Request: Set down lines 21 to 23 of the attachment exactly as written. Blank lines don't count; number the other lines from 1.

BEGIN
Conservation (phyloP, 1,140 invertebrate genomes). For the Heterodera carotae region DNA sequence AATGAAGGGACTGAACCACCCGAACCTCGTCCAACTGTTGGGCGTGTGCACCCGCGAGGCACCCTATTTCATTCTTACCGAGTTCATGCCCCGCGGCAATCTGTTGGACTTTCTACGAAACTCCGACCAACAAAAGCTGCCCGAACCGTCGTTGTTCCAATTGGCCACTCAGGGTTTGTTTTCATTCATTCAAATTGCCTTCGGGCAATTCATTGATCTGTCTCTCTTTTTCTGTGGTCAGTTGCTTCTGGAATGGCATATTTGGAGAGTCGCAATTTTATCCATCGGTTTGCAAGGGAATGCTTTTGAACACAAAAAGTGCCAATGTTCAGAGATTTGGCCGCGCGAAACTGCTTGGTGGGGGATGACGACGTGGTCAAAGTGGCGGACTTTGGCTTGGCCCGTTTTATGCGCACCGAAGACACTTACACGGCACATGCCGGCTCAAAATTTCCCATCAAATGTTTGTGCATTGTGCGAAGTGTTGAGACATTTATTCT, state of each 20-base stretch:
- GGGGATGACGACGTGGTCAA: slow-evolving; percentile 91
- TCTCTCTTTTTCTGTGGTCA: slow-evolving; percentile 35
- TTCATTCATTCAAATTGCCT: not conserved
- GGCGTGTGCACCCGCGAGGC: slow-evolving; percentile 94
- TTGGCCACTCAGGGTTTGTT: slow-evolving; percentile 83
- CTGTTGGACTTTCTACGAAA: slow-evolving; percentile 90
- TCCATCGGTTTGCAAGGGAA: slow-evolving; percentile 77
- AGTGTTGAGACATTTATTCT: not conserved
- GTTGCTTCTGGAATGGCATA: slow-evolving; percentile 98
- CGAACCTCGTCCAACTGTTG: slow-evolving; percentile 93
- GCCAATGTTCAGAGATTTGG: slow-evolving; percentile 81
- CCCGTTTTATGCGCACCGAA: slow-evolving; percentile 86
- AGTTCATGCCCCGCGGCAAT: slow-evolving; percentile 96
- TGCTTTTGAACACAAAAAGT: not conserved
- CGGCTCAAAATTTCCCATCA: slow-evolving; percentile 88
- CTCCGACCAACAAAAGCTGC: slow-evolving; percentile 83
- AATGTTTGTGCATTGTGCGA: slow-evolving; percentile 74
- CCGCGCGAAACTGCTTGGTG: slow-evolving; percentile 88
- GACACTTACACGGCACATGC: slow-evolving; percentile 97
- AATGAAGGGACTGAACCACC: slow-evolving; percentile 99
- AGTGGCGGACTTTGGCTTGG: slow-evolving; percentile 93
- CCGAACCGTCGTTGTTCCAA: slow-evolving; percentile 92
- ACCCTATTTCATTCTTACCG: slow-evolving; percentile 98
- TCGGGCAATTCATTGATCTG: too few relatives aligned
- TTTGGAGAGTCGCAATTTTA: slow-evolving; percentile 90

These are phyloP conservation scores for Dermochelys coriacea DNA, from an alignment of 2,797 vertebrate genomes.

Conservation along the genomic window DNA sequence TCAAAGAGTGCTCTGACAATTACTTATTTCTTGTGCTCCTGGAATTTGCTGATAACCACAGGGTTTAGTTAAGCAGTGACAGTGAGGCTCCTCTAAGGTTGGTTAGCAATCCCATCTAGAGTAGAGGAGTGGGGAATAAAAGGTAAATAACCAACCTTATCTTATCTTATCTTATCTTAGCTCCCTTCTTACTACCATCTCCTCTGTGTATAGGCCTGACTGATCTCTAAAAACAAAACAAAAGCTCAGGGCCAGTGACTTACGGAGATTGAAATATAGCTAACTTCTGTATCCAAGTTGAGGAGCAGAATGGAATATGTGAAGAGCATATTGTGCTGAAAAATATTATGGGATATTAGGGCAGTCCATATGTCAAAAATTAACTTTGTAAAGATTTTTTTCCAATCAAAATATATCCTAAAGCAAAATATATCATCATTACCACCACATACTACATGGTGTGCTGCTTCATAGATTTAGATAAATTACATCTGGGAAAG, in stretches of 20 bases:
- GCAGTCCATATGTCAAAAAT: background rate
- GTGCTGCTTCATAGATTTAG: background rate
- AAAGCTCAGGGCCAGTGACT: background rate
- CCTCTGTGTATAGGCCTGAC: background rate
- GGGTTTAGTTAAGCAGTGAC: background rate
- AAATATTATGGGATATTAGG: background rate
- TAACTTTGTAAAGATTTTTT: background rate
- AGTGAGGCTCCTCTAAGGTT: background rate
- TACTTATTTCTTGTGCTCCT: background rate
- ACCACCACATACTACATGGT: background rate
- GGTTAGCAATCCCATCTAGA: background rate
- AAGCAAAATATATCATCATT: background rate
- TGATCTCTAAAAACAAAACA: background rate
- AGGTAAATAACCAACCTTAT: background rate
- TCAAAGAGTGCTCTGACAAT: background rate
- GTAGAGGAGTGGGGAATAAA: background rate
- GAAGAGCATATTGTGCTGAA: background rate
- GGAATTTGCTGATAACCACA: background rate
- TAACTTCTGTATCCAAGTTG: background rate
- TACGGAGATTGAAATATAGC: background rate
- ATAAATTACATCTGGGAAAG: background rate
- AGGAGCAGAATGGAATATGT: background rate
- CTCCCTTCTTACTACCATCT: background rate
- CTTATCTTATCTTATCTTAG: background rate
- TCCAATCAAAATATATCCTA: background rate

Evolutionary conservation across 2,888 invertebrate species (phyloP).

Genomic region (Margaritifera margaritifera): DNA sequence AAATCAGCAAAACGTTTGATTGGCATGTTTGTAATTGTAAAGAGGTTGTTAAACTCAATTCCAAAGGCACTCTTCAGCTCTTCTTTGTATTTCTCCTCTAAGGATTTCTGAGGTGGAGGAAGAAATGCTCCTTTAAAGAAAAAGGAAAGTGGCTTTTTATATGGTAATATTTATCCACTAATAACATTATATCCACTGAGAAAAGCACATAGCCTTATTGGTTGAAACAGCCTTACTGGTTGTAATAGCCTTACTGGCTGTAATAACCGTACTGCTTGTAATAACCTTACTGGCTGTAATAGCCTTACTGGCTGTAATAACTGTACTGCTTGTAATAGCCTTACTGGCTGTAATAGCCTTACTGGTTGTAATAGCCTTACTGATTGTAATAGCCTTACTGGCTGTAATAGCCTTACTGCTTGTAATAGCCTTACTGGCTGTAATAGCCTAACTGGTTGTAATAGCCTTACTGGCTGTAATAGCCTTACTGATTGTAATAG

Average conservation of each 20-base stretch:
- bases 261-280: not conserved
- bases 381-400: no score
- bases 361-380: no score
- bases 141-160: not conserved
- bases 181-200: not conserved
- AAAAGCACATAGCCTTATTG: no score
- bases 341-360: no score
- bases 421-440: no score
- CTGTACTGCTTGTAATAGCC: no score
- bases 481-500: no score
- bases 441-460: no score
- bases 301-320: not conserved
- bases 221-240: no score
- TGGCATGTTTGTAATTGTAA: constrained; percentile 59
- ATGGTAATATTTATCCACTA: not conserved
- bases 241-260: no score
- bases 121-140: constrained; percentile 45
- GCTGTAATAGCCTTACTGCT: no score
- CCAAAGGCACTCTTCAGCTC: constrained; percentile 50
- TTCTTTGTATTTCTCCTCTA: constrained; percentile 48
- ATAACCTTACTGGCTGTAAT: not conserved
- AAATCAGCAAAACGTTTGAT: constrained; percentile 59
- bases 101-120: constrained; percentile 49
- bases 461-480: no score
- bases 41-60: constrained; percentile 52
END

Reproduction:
- AATGAAGGGACTGAACCACC: slow-evolving; percentile 99
- AGTGGCGGACTTTGGCTTGG: slow-evolving; percentile 93
- CCGAACCGTCGTTGTTCCAA: slow-evolving; percentile 92